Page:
It’s summertime, and the reading is breezy. Even for wine lovers.

This is not the time to be perusing the massive encyclopedia and atlas-style tomes.

A handful of books published in the last year fit anyone’s definition of summer reading.

Helen McGinn’s “A Very Nice Glass of Wine” ($16.95, 176 pages, Chronicle Books) is the very definition of easy and breezy, especially since the largest segment is left for readers to jot down notes on individual wines that they might enjoy every week for a year.

McGinn’s light and lively approach is geared for novices, introducing them to the important stuff: how to taste, terminology and varietal characteristics (kerosene, anyone?). She lightens the load with lots of levity: true-false questions (Do “legs” in a glass connote quality? Are screw caps only for cheap wines?) and a couple of dandy “pairing” charts, on matches for different kinds of grilled food (gamay or grenache for pork chops) and the right wines for book clubs based on that month’s genre (gewürztraminer for a “bodice-ripper”).

Another work ideal for novices but just fine for intermediate-and-beyond wine consumers is Matt Kramer’s “True Taste: The Seven Essential Wine Words” ($18.95, 128 pages, Cider Mill Press). Although Kramer works for Wine Spectator magazine, which specializes in detailed, daunting tasting notes (“maraschino cherry, graphite, road dust”), here he opts for expressions that actually do get at a wine’s overall quality: insight, harmony, texture, layers, finesse, surprise, nuance. He deftly explains why these watchwords are so important, and so useful. Kramer’s “everyman” mind-set and conversational writing style make the learning go down as easy as a good vinho verde.

Also edifying and entertaining is R.M. Cartmel’s murder mystery “The Richebourg Affair” ($13.95, 328 pages, Crime Scene Books), at least according to my wife. (I haven’t read the book, and she is a mystery maven.) Sandy Ward calls it a great fit for those who love Burgundy but also those with just a passing interest in wine or France: “fun, riveting, engaging and edifying.”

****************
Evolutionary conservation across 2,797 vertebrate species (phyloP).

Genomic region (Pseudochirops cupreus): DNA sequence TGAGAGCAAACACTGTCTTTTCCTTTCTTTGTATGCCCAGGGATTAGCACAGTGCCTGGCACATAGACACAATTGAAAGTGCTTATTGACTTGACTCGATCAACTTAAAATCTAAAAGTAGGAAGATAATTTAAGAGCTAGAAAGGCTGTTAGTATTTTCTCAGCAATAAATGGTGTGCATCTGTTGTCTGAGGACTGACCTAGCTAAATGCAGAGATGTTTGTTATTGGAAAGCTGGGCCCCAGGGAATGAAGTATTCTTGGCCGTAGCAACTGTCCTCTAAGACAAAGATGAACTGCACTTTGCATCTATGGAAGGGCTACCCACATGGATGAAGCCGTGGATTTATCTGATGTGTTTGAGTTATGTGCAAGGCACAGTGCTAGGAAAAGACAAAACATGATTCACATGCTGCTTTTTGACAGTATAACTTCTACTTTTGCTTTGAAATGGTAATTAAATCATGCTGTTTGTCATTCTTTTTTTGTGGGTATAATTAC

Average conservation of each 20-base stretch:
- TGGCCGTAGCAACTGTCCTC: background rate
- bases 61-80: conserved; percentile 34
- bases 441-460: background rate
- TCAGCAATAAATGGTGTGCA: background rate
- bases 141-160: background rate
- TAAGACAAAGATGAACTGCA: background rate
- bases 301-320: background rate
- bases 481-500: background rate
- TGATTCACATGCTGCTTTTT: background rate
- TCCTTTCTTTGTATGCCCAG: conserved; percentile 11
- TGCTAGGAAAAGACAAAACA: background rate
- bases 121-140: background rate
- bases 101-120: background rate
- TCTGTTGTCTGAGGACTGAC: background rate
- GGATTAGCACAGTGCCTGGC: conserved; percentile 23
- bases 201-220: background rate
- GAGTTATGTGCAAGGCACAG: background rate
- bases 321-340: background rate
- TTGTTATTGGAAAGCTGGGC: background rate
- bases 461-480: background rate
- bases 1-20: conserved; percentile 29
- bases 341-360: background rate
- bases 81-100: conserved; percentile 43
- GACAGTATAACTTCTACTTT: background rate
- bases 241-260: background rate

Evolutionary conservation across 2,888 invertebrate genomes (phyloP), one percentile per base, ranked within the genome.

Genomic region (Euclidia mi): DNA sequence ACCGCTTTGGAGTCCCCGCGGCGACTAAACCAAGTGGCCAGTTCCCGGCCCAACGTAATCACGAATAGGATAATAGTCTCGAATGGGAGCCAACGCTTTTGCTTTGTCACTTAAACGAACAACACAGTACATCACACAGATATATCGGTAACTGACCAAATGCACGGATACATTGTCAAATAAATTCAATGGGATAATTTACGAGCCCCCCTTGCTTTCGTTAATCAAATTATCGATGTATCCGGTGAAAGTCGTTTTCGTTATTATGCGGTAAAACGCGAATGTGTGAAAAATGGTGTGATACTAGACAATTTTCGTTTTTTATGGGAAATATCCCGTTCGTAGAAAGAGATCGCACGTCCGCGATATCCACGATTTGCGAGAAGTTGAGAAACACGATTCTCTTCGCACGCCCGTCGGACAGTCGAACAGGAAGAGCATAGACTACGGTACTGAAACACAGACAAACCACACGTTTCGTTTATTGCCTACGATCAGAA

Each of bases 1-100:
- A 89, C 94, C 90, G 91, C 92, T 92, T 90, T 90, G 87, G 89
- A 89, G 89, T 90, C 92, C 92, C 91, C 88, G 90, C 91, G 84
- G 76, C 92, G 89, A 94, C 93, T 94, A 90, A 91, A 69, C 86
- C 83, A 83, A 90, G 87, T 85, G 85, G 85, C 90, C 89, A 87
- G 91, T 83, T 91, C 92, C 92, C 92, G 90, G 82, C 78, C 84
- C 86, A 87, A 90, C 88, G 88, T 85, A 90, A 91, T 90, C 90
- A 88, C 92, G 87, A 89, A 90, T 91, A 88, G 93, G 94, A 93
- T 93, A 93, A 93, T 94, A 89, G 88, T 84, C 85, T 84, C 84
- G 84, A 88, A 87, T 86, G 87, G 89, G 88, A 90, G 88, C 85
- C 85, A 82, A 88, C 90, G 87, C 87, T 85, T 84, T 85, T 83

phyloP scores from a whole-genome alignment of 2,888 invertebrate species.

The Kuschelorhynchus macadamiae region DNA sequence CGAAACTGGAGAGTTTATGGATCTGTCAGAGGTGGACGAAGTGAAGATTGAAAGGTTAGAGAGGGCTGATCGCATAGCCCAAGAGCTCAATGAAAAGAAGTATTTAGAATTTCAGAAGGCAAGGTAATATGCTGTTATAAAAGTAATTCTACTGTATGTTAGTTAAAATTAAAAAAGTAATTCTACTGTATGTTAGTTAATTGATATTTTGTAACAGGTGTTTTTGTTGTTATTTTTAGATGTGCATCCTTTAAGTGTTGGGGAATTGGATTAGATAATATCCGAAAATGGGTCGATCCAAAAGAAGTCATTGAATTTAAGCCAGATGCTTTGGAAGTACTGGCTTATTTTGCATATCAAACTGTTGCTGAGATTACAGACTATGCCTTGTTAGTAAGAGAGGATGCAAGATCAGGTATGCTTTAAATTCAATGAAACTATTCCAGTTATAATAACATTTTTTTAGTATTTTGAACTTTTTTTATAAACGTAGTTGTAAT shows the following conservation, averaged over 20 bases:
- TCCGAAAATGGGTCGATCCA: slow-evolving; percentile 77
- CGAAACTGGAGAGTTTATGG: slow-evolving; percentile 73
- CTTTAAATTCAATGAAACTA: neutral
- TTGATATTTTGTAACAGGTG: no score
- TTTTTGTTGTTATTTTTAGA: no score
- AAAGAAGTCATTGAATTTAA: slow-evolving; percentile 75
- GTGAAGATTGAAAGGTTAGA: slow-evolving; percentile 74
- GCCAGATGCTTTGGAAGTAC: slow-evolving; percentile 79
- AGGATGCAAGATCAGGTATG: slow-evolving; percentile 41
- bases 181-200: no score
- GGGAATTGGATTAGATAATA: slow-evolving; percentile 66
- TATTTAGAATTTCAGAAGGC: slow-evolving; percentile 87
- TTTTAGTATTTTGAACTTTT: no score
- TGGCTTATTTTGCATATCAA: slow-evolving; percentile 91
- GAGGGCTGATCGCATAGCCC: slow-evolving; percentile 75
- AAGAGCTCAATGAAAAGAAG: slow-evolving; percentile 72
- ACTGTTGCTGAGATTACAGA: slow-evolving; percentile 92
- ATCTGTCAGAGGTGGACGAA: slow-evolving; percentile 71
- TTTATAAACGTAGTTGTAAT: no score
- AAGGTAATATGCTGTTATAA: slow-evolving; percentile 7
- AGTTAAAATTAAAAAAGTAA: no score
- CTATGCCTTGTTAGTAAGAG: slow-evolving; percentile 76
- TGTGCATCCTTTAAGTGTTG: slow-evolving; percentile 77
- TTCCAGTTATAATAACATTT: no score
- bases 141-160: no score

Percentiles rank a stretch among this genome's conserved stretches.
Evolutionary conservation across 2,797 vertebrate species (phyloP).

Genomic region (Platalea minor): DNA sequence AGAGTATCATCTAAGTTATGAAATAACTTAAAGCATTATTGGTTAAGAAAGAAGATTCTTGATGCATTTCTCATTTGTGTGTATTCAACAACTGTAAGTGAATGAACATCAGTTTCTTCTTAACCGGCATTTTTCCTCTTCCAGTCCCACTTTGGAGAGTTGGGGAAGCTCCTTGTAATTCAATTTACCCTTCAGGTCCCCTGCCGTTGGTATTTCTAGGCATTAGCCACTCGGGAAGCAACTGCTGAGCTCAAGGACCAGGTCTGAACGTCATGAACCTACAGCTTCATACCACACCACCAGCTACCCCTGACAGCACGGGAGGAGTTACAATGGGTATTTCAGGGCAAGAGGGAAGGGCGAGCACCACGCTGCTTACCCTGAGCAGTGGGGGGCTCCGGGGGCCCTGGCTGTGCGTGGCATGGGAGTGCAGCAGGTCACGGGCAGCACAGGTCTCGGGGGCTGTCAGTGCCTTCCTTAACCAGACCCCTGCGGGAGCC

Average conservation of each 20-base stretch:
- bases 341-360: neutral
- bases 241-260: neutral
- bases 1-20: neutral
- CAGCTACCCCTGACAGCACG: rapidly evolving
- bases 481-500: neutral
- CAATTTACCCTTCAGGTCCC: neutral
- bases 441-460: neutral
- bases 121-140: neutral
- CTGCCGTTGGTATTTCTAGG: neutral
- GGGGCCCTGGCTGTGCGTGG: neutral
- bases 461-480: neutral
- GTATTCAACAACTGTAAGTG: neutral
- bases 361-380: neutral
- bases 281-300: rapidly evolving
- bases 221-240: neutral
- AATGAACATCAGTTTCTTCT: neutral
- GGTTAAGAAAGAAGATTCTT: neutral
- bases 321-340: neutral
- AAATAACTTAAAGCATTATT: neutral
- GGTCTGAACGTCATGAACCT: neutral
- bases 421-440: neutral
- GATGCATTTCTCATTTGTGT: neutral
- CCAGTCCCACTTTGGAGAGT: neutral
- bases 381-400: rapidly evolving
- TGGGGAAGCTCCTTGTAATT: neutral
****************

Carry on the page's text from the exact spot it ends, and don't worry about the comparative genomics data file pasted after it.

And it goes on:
Filled with thoroughly French characters and universal familial shenanigans, this work seems like it would be a great fit for PBS’ “Masterpiece Mystery.” It’s also the first of a trilogy by the author, all set in Nuits-Saint-Georges.

Burgundy also figures into Oz Clarke’s “The History of Wine in 100 Bottles: From Bacchus to Bordeaux and Beyond ($24.95, 224 pages, Sterling Epicure), in which the venerable but thoroughly accessible Brit takes us on a journey through the years and encounters with some fascinating people, places and happenstances.

Perhaps only Clarke could take such an oppressive task (as the history of anything, much less wine, would be) and make it so approachable and interesting. He does it the old-fashioned way: storytelling, spinning yarns and culling anecdotes about everything from Phoenicia to phylloxera. There’s even a “chapter” on Mateus.

The book is a great introduction to Clarke, whose irreverence pairs beautifully with his insightfulness. Bonus points, at least in this season, for being broken down into two-page chapters (with nifty art) that lets us bounce around as we please.

There’s not a chapter on vermouth, but that’s OK because we now have a whole book on the topic. Adam Ford’s “Vermouth: The Revival of the Spirit That Created America’s Cocktail Culture” ($24.95, 224 pages, Countryman Press) turns a topic that could be dry (sorry!) into an engaging saga packed with surprises. And fantastic photos. And cocktail recipes.

A staple of late-19th-century America and an all-day favorite in parts of Italy and Spain today, vermouth is riding a resurgence via the craft-cocktail movement. But its history, as enumerated here, is every bit as rich as the vermouth-centric drinks being concocted around the land.

This book’s release is especially timely hereabouts, since the new Minneapolis restaurant Monello has unveiled one of the nation’s most ambitious vermouth programs, including 15 by-the-glass offerings and tons of cocktails.

And like these other works, it’s perfect for a season of light reading. And quaffing.


Bill Ward writes at Follow him on Twitter: @billward4.